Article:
Yesterday, this article was brought to my attention.
This article is about a particular colour that is causing some controversy at the moment: vantablack. I hadn’t heard of vantablack before I read this article. Vantablack is the black of a substance that was developed by British company NanoSystems for use on stealth satellites. Vantablack actually describes a solid rather than a colour. It is made of carbon nanotubes which absorbs 99% of light rays. It’s colour is a particularly deep shade of black that cannot be seen naturally on earth. It is arguably the purest black we have. It is gold in the artworld. The controversy has arisen because sculptor Anish Kapoor has claimed exclusive rights to the artistic use of vantablack. No other artist can use it. He’s found something amazing and he’s keeping it.
I am intrigued by the notion of owning a colour and also incensed by it. In theory, this sounds bizarre. How can you own a colour? Colour is everywhere. It is like air. You cannot own air. I love colour. I see letters and numbers in colour. People have a colour. My life is filled with colour. But how can someone claim to own a colour? Of course in this case he is claiming to own the rights to use the colour in the form of the pigment of vantablack.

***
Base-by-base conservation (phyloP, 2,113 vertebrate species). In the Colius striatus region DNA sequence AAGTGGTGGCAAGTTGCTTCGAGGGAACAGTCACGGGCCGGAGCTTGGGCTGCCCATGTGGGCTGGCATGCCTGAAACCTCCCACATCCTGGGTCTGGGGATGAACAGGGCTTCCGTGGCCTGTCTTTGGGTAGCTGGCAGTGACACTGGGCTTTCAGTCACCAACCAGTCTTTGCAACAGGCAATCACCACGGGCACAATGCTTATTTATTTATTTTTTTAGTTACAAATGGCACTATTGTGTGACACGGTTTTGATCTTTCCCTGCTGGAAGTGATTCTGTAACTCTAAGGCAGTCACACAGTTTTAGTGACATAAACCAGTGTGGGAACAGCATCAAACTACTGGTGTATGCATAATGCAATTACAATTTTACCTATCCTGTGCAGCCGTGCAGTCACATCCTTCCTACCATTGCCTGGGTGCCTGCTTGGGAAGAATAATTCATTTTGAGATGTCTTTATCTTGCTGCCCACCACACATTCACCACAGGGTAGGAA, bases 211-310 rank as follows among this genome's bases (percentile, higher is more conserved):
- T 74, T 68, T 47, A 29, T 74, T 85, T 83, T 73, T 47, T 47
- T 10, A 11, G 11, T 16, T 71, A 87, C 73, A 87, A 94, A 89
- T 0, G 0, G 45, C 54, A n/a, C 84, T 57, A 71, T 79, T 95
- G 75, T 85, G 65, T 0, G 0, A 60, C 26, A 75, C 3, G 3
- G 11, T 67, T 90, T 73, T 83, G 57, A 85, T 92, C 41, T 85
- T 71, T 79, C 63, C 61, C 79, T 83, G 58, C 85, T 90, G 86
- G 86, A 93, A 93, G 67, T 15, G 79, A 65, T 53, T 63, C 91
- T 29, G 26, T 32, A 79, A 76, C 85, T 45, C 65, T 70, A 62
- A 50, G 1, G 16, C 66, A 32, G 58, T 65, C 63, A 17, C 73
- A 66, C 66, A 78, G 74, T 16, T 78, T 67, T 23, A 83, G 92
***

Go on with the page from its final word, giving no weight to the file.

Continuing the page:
I think this is wrong. To be able to experiment with this colour would be a dream. It is so ‘deep’ that it transforms the surface of any object. It is beyond our known reality. It is an abstraction of natural colour. It creates an illusion. It gives depth to solid. Many artists have experimented with black because it is such a fascinating colour. It is an anti-colour. The purist painter shuns the use of black (I don’t have a black oil paint, darkness is created with dark blue and brown). Their argument is based on the fact that ‘black’ is not a colour seen in the real world. But the idea of having the sort of black only found in deep space to play with and experiment with is tantalizing to me. I want some vantablack. I don’t think I will get it though (they certainly don’t sell it in Hobbycraft). Please Mr Kapoor, give me some vantablack.
An interesting related question is whether it is possible to replicate the full effect of vantablack digitally. Googling ‘vantablack’ throws up a number of interesting images that appear oddly flat rather than concave or even three-dimensional. I wonder if this is because it is impossible to fully realise the sublime response of vantablack digitally. I suspect I need to seek out a vantablack artwork in order to ‘get’ it. Art is so readily available online now that I think we sometimes lose sight of the fact that we can never truly see the original colours or textures, and feel the sense of the reality of art via the Internet. Vantablack is the extreme example of this but by its mere existence, it proves that this is the case for all artwork.
As Kapoor has stated: “Something happens to your emotional self and in disorientation one has to reach in for other resources.”
This is the sublime and I don’t get that from the screen. But I want it.
BBC News 23 September 2014 ‘How black can black be?’ Available from: http://www.bbc.co.uk/news/entertainment-arts-29326916 [last accessed 5 March 2016]